Li, Qi; Humphries, Fiachra; Girardin, Roxie C; Wallace, Aaron; Ejemel, Monir; Amcheslavsky, Alla; McMahon, Conor T; Schiller, Zachary A; Ma, Zepei; Cruz, John; et al. (2022-09-12)
    Anti-COVID antibody therapeutics have been developed but not widely used due to their high cost and escape of neutralization from the emerging variants. Here, we describe the development of VHH-IgA1.1, a nanobody IgA fusion molecule as an inhalable, affordable and less invasive prophylactic and therapeutic treatment against SARS-CoV-2 Omicron variants. VHH-IgA1.1 recognizes a conserved epitope of SARS-CoV-2 spike protein Receptor Binding Domain (RBD) and potently neutralizes major global SARS-CoV-2 variants of concern (VOC) including the Omicron variant and its sub lineages BA.1.1, BA.2 and BA.2.12.1. VHH-IgA1.1 is also much more potent against Omicron variants as compared to an IgG Fc fusion construct, demonstrating the importance of IgA mediated mucosal protection for Omicron infection. Intranasal administration of VHH-IgA1.1 prior to or after challenge conferred significant protection from severe respiratory disease in K18-ACE2 transgenic mice infected with SARS-CoV-2 VOC. More importantly, for cost-effective production, VHH-IgA1.1 produced in Pichia pastoris had comparable potency to mammalian produced antibodies. Our study demonstrates that intranasal administration of affordably produced VHH-IgA fusion protein provides effective mucosal immunity against infection of SARS-CoV-2 including emerging variants.
  • Phomoxanthone A Targets ATP Synthase

    Ali, Rameez; Parelkar, Sangram S; Thompson, Paul R; Mitroka-Batsford, Susan; Yerramilli, Siddartha; Scarlata, Suzanne F; Mistretta, Katelyn S; Coburn, Jeannine M; Mattson, Anita E (2022-09-09)
    Phomoxanthone A is a naturally occurring molecule and a powerful anti-cancer agent, although its mechanism of action is unknown. To facilitate the determination of its biological target(s), we used affinity-based labelling using a phomoxanthone A probe. Labelled proteins were pulled down, subjected to chemoproteomics analysis using LC-MS/MS and ATP synthase was identified as a likely target. Mitochondrial ATP synthase was validated in cultured cells lysates and in live intact cells. Our studies show sixty percent inhibition of ATP synthase by 260 μM phomoxanthone A.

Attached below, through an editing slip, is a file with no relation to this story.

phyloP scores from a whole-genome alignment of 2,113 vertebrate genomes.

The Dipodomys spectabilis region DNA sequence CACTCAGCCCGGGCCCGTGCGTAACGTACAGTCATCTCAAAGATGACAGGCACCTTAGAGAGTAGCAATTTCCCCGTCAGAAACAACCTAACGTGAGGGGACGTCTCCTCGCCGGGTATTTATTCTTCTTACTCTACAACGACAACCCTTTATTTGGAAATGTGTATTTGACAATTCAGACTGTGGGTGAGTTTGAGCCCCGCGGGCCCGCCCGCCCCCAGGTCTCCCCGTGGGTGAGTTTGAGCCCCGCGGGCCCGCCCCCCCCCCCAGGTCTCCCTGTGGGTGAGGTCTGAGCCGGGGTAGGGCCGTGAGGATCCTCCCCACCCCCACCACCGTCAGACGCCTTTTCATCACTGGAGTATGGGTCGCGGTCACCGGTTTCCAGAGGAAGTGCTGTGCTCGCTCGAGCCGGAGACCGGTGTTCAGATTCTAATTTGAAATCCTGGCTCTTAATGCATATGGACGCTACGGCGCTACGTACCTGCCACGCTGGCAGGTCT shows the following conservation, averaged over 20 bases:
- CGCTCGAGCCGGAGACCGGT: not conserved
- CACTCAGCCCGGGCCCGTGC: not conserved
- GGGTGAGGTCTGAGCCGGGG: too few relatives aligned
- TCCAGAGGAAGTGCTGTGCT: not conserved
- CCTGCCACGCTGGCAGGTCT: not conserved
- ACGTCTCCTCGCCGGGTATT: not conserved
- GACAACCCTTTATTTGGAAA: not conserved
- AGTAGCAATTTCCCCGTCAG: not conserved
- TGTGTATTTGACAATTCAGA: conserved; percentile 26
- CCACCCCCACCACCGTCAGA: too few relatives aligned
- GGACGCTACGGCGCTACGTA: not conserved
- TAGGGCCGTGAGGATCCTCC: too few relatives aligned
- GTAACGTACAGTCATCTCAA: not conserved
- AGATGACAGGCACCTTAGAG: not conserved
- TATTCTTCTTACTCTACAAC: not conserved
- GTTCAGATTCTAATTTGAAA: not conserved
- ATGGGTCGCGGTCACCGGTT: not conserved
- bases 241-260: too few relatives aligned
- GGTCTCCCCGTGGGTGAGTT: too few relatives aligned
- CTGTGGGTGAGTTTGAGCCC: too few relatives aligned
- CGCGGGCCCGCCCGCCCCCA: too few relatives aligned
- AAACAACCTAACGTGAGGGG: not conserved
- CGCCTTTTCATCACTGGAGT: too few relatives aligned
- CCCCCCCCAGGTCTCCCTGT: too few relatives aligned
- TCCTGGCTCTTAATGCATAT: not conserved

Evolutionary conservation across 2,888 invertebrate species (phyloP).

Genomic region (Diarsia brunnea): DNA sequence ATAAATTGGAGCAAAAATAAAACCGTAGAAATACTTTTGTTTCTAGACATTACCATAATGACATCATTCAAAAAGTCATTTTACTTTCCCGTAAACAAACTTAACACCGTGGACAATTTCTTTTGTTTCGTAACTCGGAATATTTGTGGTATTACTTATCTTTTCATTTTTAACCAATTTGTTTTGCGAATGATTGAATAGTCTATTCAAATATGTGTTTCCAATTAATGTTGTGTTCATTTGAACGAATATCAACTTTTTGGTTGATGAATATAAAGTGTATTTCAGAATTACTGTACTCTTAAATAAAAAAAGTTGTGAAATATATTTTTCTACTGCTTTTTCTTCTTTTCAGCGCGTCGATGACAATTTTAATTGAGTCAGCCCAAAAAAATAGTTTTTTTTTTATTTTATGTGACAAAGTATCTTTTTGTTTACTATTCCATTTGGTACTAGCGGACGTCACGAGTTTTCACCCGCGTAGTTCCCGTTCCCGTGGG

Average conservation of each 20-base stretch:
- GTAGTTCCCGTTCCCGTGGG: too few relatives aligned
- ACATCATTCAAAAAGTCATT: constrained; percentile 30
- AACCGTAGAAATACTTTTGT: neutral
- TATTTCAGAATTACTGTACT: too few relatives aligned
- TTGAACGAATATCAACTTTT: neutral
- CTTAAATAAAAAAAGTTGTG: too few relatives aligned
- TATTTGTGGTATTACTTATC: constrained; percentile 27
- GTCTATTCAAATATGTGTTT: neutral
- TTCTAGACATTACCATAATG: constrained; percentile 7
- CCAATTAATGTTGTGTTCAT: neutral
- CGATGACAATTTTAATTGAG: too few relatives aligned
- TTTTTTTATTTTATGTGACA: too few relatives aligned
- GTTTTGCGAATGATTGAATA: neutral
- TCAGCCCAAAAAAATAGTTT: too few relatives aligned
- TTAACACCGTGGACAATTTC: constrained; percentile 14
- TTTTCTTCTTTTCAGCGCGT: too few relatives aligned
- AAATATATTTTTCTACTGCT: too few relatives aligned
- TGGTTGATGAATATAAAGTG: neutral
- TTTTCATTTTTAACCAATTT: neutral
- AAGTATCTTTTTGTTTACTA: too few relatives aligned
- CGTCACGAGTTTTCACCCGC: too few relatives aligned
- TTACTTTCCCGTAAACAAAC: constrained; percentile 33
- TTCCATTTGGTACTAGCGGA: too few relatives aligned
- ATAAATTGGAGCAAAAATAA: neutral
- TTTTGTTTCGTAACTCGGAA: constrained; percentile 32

• Protein citrullination marks myelin protein aggregation and disease progression in mouse ALS models

    Yusuf, Issa O; Qiao, Tao; Parsi, Sepideh; Tilvawala, Ronak; Thompson, Paul R; Xu, Zuoshang (2022-09-08)
    Increased protein citrullination (PC) and dysregulated protein arginine deiminase (PAD) activity have been observed in several neurodegenerative diseases. PC is a posttranslational modification catalyzed by the PADs. PC converts peptidyl-arginine to peptidyl-citrulline, thereby reducing the positive charges and altering structure and function of proteins. Of the five PADs, PAD2 is the dominant isoform in the central nervous system (CNS). Abnormal PC and PAD dysregulation are associated with numerous pathological conditions, including inflammatory diseases and neurodegeneration. Animal model studies have shown therapeutic efficacy from inhibition of PADs, thus suggesting a role of PC in pathogenesis. To determine whether PC contribute to amyotrophic lateral sclerosis (ALS), a deadly neurodegenerative disease characterized by loss of motor neurons, paralysis, and eventual death, we investigated alterations of PC and PAD2 in two different transgenic mouse models of ALS expressing human mutant SOD1G93A and PFN1C71G, respectively. PC and PAD2 expression are altered dynamically in the spinal cord during disease progression in both models. PC and PAD2 increase progressively in astrocytes with the development of reactive astrogliosis, while decreasing in neurons. Importantly, in the spinal cord white matter, PC accumulates in protein aggregates that contain the myelin proteins PLP and MBP. PC also accumulates progressively in insoluble protein fractions during disease progression. Finally, increased PC and PAD2 expression spatially correlate with areas of the CNS with the most severe motor neuron degeneration. These results suggest that altered PC is an integral part of the neurodegenerative process and potential biomarkers for disease progression in ALS. Moreover, increased PC may contribute to disease-associated processes such as myelin protein aggregation, myelin degeneration, and astrogliosis.
  • Carbamylation of Integrin αIIbβ3: The Mechanistic Link to Platelet Dysfunction in ESKD